Q: You released your latest game, "Crysis2," in March. What's up next on the Crytek drawing board?

Yerli: There's a lot of enthralling stuff coming up for us within the next 12 months – both technology-wise as well as gaming-wise. One thing we're really looking forward to is the upcoming release of our very first free-to-play first-person shooter, "Warface." Together with our publishing partner, Tencent, we're going to launch the game in China at the end of this year and then we're going to reveal more partners for more countries very soon. Besides that, we're busy developing our first Kinect title, "RYSE," in cooperation with Microsoft, and some other yet unannounced projects.

Q: Last month, you confirmed that your Budapest studio was going in a new direction and getting a new focus. Reports speculated that you were switching from Kinect games to tablet titles. Is that Crytek's new focus and, if not, which direction is Crytek headed – and why?

Yerli: There's not one particular direction that we're focusing on. It's more like we're spreading our wings into all kinds of directions – be it mobile games, AAA games, Kinect titles, online games, and so on. We really enjoy experiencing new technologies and concepts and love trying out new stuff. Over the past months, we found out, for example, that our team from Crytek Budapest perfectly suits the idea of developing mobile games since they have the appropriate expertise and experience. That's why we decided to rearrange the existing organization and shift the studio's focus to mobile games.

Q: As a Frankfurt-based company, GDC Europe is right in your backyard. What would you tell game developers who are trying to decide whether to attend? What will they be able to get from coming to the show?

Yerli: I'd definitely recommend attending GDC Europe since, in my opinion, it's a must for all current and future developers. It allows you to meet the industry's best talents and veterans and learn from their knowledge and experience. Over the past two years, United Business Media (UBM) managed to build up a super-professional and helpful event with GDC Europe that underlines the importance of the gaming industry and its promising nature. I think the fact that the number of attendees is continuously growing proves the success of GDCE.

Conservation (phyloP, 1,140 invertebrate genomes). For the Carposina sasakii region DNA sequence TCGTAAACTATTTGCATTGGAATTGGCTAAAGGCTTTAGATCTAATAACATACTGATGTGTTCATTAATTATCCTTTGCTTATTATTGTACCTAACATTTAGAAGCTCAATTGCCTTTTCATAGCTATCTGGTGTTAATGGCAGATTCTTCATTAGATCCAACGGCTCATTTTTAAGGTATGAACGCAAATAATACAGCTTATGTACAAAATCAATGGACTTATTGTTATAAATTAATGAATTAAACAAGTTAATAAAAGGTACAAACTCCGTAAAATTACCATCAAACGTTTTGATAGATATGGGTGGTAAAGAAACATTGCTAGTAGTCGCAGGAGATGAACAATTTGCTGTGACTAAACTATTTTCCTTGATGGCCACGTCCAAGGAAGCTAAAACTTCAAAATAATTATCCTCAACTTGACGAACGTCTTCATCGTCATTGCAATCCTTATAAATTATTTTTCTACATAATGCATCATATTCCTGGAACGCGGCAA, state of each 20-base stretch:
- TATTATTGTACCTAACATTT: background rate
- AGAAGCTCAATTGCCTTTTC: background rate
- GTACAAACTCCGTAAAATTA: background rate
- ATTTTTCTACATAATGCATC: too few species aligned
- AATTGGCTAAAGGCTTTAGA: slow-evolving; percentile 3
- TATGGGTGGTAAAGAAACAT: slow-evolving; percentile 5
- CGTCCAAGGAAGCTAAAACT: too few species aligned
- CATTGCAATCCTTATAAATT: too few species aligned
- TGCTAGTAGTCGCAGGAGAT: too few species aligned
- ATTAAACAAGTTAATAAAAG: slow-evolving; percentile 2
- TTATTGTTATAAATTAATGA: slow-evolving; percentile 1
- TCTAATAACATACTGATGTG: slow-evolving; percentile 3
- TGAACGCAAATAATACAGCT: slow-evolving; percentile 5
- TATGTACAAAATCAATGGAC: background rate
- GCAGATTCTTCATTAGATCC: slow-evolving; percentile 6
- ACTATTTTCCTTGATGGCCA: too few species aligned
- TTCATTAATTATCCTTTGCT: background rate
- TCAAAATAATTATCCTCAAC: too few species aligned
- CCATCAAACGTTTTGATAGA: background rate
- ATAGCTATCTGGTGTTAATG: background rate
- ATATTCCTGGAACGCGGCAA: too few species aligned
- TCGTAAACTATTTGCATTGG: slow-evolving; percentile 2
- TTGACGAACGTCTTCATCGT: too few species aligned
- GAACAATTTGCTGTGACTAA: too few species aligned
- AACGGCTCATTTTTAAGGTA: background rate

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THIS ISSUE | OnLive @ GDC Europe

OnLive logo

OnLive's Director of Publisher/Developer Relations, Chris Donahue, discusses OnLive's cloud gaming platform and strategy

Chris Donahue
Chris Donahue

Q: Chris, you are California-based and yet you're a sponsor of GDC Europe? Why is a European show so important to you that you're not just an attendee or exhibitor but a title sponsor?

Chris Donahue: Correct, we are a U.S.-based company but Europe is a very important region for OnLive with a large number of very talented developers and publishers. Also, we will be launching in the UK later this year with major partners like BT, and will follow with the rest of Europe shortly thereafter.  And because we are so passionate about developer education, we are also a very big supporter of the Game Developers Conference in general – here in Europe as well as in the U.S. We sponsored the Independent Game Festival this year and we'll be sponsoring at GDC Online in Austin later this year too.

Q: OnLive is a cloud computing, gaming-on-demand medium. For folks who aren't familiar with OnLive, what should people know about your business model?